Occupation: Business owner renting medical equipment to hospices

Political experience: None

Family: Married with four children

Candidates on education legislation

The state legislature has focused efforts this year toward giving parents more control over their children’s education. The Parents’ Bill of Rights will require teachers to make lesson plans available on request. Meanwhile, other bills focus on banning the teaching of “divisive concepts” related to race. Opponents say critical race theory, an examination of how societal structures perpetuate White dominance, isn’t being taught in schools and legislation may restrict open discussions about race, civil rights and history.

McCollum: Local control is a conservative principle and “you normally wouldn’t get involved at a state level” in education matters, “but with the left pushing its socialist agenda in trying to switch America over to anti-American sentiment, that’s the reason the legislature has had to step in.” He’s referring specifically to critical race theory, which he calls “a Marxist idea.” Basically, schools “should be teaching English, history, math and things like that.”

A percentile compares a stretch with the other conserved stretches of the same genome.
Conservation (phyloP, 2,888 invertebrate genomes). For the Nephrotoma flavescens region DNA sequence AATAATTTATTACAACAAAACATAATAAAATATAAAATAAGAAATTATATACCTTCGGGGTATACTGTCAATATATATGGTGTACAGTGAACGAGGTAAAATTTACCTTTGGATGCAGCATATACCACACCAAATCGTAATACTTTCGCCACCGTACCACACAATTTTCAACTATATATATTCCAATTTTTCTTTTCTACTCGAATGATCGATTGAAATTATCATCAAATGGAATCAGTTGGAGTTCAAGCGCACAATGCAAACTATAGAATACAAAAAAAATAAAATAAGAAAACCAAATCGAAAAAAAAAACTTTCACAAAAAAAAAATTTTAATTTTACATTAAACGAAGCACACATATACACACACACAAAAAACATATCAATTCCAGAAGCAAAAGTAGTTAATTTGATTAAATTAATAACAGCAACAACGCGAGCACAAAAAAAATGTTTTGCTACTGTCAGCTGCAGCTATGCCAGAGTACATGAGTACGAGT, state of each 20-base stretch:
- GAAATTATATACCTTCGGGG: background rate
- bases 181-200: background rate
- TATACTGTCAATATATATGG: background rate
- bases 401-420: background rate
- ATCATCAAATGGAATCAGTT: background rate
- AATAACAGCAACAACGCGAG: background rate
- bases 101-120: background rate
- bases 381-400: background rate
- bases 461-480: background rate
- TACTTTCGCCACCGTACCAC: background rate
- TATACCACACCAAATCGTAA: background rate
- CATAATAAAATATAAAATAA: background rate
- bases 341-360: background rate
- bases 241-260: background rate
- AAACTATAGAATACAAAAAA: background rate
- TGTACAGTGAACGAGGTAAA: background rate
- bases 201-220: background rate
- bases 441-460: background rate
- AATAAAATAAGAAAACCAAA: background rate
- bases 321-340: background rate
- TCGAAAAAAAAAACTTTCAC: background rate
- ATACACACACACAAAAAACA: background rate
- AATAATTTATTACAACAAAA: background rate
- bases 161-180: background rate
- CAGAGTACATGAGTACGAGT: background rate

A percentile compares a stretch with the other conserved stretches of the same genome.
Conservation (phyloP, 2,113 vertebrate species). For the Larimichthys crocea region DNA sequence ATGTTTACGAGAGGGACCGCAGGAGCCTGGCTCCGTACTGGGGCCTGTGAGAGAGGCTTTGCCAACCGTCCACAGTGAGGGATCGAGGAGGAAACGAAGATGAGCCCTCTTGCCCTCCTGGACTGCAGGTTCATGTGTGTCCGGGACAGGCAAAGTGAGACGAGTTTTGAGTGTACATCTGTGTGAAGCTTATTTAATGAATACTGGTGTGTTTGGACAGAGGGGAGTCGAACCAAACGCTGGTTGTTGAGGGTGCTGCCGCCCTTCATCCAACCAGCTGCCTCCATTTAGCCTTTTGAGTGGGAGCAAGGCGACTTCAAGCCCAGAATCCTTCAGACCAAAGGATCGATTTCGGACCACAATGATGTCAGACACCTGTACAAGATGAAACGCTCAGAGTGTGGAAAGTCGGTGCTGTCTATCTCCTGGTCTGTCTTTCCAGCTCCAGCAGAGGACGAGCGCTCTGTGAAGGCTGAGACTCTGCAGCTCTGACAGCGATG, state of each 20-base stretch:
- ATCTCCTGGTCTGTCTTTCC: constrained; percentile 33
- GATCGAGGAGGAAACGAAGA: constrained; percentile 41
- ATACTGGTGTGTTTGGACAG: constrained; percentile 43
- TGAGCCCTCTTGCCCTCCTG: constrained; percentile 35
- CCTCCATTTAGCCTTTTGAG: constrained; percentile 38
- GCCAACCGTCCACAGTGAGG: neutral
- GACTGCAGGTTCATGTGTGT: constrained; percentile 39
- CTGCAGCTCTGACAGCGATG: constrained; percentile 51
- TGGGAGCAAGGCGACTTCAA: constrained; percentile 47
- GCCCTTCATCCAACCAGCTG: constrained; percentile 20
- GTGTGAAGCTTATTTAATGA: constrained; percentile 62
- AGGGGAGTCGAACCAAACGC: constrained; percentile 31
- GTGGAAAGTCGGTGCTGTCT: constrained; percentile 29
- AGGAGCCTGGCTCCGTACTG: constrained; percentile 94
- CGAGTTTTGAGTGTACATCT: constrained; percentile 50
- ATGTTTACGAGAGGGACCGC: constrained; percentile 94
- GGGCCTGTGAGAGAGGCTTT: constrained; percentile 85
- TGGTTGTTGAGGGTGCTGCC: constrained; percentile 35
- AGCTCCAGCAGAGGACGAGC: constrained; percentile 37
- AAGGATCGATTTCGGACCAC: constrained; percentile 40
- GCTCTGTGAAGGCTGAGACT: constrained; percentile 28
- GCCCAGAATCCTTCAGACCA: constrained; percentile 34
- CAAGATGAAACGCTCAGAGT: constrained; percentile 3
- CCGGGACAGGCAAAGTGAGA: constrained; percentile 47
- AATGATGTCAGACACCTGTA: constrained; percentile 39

Pimentel: She believes the Parents’ Bill of Rights was “a great step in transparency, but I don’t believe it goes far enough.” She added: “We need to ensure that our children are being taught the actual curriculum we’re being told and teachers should stay away from their specific opinions and beliefs.” Legislators “can be very effective down at the Capitol making sure parents stay informed and involved in their children’s educational process.”

Sanders: “When it comes to curriculum, the legislature should be very in tune with social issues and the curriculum,” he said. He added he is a “huge opponent” of critical race theory. “I do not believe in indoctrination in the classroom.” “I think history should be taught and … we have to know the history as facts before we move any further.” Otherwise, he said he realizes the curriculum is set by the State Board of Education and funding comes from the legislature.

Candidates on health care access